A Beginner's Guide To Cascaded Integrator-Comb (CIC) Filters

Rick Lyons

This article discusses the behavior, mathematics, and implementation of cascaded integrator-comb filters.


A Free DSP Laboratory

Stephen Morris

Getting Started In Audio DSPImagine you're starting out studying DSP and your particular interest is audio. Wouldn't it be nice to have access to some audio signals and the tools to analyze and modify them? In the old days, a laboratory like this...


Plotting Discrete-Time Signals

Neil Robertson

A discrete-time sinusoid can have frequency up to just shy of half the sample frequency. But if you try to plot the sinusoid, the result is not always recognizable. For example, if you plot a 9 Hz sinusoid sampled at 100 Hz, you get the result shown in the top of Figure 1, which looks like a sine. But if you plot a 35 Hz sinusoid sampled at 100 Hz, you get the bottom graph, which does not look like a sine when you connect the dots. We typically want the plot of a sampled sinusoid to resemble its continuous-time version. To achieve this, we need to interpolate.


Interpolation Basics

Neil Robertson

This article covers interpolation basics, and provides a numerical example of interpolation of a time signal. Figure 1 illustrates what we mean by interpolation. The top plot shows a continuous time signal, and the middle plot shows a sampled version with sample time Ts. The goal of interpolation is to increase the sample rate such that the new (interpolated) sample values are close to the values of the continuous signal at the sample times [1]. For example, if we increase the sample rate by the integer factor of four, the interpolated signal is as shown in the bottom plot. The time between samples has been decreased from Ts to Ts/4.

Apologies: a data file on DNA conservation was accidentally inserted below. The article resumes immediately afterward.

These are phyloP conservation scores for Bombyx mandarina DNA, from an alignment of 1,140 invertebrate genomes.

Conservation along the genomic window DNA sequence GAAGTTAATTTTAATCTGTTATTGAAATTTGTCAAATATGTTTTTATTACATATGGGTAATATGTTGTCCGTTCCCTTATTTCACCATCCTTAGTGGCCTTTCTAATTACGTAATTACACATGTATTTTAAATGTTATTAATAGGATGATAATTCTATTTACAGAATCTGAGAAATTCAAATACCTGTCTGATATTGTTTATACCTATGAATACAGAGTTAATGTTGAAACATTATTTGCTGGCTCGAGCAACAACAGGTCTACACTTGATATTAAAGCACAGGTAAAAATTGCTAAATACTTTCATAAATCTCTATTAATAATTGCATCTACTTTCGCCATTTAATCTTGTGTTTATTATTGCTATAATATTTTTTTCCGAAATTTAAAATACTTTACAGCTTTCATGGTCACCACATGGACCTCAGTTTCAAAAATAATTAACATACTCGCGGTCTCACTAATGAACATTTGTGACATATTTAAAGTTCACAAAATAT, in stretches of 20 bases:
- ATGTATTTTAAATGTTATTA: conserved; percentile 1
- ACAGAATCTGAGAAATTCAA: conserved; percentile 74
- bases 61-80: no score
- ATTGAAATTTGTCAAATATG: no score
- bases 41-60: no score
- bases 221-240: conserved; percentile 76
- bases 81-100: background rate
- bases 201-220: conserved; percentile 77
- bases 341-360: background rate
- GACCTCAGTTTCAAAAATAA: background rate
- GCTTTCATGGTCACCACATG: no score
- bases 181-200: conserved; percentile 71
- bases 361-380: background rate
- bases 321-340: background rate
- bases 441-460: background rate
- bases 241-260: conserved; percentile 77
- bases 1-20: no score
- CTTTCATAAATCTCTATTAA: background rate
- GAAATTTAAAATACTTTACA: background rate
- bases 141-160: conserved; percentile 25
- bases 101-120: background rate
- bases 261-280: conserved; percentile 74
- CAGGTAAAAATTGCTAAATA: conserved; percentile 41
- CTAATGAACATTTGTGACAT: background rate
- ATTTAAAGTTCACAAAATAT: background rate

Stereophonic Amplitude-Panning: A Derivation of the "Tangent Law"

Rick Lyons

This article presents a derivation of the "Tangent Law"


A Brief Introduction To Romberg Integration

Rick Lyons

This article briefly describes a remarkable integration algorithm, called "Romberg integration." The algorithm is used in the field of numerical analysis but it's not so well-known in the world of DSP.


An IIR 'DC Removal' Filter

Rick Lyons
2 comments

It seems to me that DC removal filters (also called "DC blocking filters") have been of some moderate interest recently on the dsprelated.com Forum web page. With that notion in mind I thought I'd post a little information, from Chapter 13 of my "Understanding DSP" book, regarding infinite impulse response (IIR) DC removal filters.


Linear Feedback Shift Registers for the Uninitiated, Part XVI: Reed-Solomon Error Correction

Jason Sachs

Last time, we talked about error correction and detection, covering some basics like Hamming distance, CRCs, and Hamming codes. If you are new to this topic, I would strongly suggest going back to read that article before this one. This time we...


Two Easy Ways To Test Multistage CIC Decimation Filters

Rick Lyons
2 comments

This article presents two very easy ways to test the performance of multistage cascaded integrator-comb (CIC) decimation filters. Anyone implementing CIC filters should take note of the following proposed CIC filter test methods.


FFT Interpolation Based on FFT Samples: A Detective Story With a Surprise Ending

Rick Lyons
4 comments

This blog presents several interesting things I recently learned regarding the estimation of a spectral value located at a frequency lying between previously computed FFT spectral samples. My curiosity about this FFT interpolation process was triggered by reading a spectrum analysis paper written by three astronomers.